Pledges from the Global Fund’s Sixth Replenishment Conference in October 2019 are noted on our list:
The United States has long been a driving force in the global fight against HIV, TB and malaria through its bilateral programs and its robust support of the Global Fund. Since the founding of the Global Fund in 2002, the United States has been the largest donor and has helped shape the Global Fund's strategic direction and policies as a member of the Board.
The United States has contributed US$15 billion to date. Over the last six years, the United States has appropriated between US$1.35 billion and US$1.65 billion annually for the Global Fund.
The Global Fund works hand-in-hand with the U.S. President’s Emergency Plan for AIDS Relief, the U.S. President’s Malaria Initiative, and the U.S. Agency for International Development’s TB program.
By working with countries to help prevent, diagnose and treat HIV, TB and malaria, the Global Fund helps strengthen local health systems, preventing other emergency outbreaks such as Ebola from reaching U.S. shores.
U.S. support of the Global Fund is a strategic investment in the American economy. The millions of people whose lives have been saved through Global Fund-supported programs live in countries that are critical trade partners to the United States.
Data updated on: 19 September 2019
Like the United States, the Global Fund is committed to helping governments increase their own investments in fighting HIV, TB and malaria, and it works with them on planning for an eventual transition from international assistance.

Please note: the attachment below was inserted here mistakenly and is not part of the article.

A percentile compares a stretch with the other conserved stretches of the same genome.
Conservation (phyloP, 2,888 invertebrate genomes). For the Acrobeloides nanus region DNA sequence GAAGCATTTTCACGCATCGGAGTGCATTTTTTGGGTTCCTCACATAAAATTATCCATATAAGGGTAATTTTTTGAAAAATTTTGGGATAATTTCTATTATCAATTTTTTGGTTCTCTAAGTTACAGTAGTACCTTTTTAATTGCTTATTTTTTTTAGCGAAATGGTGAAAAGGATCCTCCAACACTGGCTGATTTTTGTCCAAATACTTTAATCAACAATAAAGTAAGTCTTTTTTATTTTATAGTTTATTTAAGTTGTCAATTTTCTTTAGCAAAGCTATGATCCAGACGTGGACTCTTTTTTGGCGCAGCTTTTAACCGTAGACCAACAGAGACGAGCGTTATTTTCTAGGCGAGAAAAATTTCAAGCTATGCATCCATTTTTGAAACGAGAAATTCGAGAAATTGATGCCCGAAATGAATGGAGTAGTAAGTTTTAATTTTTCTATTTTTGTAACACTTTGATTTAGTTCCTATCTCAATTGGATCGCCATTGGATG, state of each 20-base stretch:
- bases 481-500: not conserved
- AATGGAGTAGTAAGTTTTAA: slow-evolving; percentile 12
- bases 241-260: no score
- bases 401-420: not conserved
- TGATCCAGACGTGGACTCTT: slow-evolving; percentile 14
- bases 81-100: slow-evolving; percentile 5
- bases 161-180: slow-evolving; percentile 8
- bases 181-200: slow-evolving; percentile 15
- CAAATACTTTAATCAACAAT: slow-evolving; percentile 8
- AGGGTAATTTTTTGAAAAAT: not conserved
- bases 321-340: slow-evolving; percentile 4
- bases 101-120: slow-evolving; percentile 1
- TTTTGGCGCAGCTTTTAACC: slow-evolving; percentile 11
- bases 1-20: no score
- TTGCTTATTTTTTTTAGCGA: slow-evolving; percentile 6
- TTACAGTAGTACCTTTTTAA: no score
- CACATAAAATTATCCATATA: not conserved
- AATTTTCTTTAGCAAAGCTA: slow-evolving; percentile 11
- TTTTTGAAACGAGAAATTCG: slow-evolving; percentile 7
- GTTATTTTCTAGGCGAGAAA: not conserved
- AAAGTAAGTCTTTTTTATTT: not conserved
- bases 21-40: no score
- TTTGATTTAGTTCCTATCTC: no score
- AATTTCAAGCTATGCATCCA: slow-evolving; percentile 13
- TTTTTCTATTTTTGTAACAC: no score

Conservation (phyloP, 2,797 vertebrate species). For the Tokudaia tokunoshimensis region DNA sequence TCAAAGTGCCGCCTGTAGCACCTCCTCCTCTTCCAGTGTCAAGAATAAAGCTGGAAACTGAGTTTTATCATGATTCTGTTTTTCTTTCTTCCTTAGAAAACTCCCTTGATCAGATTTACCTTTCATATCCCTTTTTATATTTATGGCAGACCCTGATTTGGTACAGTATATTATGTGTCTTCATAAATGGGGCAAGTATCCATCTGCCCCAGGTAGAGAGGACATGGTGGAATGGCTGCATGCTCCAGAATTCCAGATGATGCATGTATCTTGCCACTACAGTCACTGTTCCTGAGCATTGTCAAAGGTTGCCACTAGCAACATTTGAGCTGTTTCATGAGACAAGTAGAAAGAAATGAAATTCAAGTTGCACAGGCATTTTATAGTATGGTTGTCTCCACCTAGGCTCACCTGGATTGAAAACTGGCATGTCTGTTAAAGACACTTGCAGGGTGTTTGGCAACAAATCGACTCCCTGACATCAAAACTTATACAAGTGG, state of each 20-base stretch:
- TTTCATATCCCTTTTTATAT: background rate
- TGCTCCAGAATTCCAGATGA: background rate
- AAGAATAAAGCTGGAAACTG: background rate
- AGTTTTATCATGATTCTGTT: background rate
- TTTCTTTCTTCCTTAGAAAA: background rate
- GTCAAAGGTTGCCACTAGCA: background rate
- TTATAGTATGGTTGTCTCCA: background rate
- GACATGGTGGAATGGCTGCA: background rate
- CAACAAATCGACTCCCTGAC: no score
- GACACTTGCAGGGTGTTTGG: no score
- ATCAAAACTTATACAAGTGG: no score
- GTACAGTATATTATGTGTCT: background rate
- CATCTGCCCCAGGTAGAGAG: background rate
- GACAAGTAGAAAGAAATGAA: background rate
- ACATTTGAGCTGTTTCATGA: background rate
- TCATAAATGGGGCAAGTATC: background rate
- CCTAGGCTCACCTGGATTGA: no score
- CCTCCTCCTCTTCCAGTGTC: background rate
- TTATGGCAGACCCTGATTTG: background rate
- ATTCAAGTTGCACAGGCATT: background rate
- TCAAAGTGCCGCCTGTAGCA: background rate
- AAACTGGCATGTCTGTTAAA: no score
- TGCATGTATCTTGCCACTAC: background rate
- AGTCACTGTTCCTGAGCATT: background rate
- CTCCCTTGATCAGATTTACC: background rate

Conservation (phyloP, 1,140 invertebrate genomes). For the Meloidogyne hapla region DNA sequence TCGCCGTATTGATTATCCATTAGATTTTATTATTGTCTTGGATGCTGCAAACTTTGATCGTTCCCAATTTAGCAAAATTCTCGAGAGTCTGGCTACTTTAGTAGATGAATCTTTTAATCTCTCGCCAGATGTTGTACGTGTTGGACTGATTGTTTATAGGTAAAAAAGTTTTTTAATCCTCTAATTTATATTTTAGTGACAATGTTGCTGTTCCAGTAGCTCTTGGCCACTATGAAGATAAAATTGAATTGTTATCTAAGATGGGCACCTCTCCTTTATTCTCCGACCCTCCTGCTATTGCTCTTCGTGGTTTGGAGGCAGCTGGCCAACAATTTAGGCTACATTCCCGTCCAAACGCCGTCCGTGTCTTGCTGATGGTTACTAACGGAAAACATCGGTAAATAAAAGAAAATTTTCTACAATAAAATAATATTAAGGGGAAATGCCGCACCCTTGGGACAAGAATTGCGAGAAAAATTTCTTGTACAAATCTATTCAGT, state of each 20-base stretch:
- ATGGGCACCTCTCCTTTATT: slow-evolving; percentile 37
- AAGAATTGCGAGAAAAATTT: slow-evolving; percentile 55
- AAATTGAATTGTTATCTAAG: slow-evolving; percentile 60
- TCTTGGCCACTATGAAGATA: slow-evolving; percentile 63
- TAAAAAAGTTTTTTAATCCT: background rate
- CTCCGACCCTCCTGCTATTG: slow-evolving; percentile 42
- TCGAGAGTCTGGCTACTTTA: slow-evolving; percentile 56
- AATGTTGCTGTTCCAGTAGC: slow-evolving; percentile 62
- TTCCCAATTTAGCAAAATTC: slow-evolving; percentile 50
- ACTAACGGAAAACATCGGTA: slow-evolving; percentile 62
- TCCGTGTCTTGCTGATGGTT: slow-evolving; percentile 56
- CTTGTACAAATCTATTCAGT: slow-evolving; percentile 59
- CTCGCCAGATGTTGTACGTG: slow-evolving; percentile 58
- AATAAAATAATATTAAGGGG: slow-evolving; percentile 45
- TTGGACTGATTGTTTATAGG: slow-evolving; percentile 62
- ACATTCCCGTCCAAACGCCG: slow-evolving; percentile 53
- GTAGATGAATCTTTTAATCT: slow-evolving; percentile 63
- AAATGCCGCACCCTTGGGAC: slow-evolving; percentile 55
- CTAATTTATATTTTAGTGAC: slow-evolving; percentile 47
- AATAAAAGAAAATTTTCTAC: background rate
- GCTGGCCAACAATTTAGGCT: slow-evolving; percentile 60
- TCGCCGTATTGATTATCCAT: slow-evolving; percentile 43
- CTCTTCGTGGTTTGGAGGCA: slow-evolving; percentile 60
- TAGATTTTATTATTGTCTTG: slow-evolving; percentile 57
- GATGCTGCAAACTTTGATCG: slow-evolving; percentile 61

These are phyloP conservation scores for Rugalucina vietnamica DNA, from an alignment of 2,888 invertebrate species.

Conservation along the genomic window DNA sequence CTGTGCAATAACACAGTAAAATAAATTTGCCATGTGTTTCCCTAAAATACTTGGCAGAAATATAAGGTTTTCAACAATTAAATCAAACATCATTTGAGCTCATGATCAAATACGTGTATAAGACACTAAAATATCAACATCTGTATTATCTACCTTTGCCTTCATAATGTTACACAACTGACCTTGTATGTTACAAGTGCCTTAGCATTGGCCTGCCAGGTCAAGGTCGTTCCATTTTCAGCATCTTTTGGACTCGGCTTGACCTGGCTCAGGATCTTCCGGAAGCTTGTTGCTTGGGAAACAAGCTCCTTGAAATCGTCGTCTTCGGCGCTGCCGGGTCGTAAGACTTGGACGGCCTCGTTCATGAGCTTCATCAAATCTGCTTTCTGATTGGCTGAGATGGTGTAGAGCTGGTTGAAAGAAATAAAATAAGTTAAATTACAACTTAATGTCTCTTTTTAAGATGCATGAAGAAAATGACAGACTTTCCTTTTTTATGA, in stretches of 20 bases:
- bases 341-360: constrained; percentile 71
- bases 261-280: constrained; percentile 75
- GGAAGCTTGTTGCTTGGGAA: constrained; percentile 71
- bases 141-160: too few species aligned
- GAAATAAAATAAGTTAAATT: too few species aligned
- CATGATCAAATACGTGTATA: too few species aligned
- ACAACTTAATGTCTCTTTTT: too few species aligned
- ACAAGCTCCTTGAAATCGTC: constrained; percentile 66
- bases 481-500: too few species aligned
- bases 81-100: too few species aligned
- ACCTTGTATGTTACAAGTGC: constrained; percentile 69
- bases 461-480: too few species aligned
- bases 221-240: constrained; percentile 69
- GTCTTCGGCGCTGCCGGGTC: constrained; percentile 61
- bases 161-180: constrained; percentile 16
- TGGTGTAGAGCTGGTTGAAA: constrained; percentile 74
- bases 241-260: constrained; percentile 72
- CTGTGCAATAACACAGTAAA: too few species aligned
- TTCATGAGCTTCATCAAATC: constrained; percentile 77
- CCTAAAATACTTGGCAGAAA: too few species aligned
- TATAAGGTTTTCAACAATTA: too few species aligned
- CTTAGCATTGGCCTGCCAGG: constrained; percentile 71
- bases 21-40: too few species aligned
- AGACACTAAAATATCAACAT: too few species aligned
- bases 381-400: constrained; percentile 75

The U.S. government served as the institutional lead for the Multilateral Organization Performance Assessment Network's latest assessment of the Global Fund. This respected independent watchdog's assessment commended the Global Fund for its clear strategic direction, risk management, transparency, accountability and low operational budget. Recent assessments from the governments of the United Kingdom, the Netherlands and Australia also gave the Global Fund high ratings.
Like the United States, the Global Fund values its collaboration with faith-based organizations, which are key implementing partners in reaching the most vulnerable. Faith-based organizations are important members of the Global Fund’s Country Coordinating Mechanisms. Many church groups also galvanize support for the Global Fund. For instance, the Global Fund receives generous financial support from Catholic Relief Services, Caritas, World Vision and the United Methodist Church.
The Global Fund is laser-focused on results and transparency and holds itself accountable to donors like the United States. The Global Fund contracts Local Fund Agents to verify the distribution of funding and achievement of results in implementing countries. The Global Fund also has a strong, independent inspector general that reports directly to the Global Fund Board.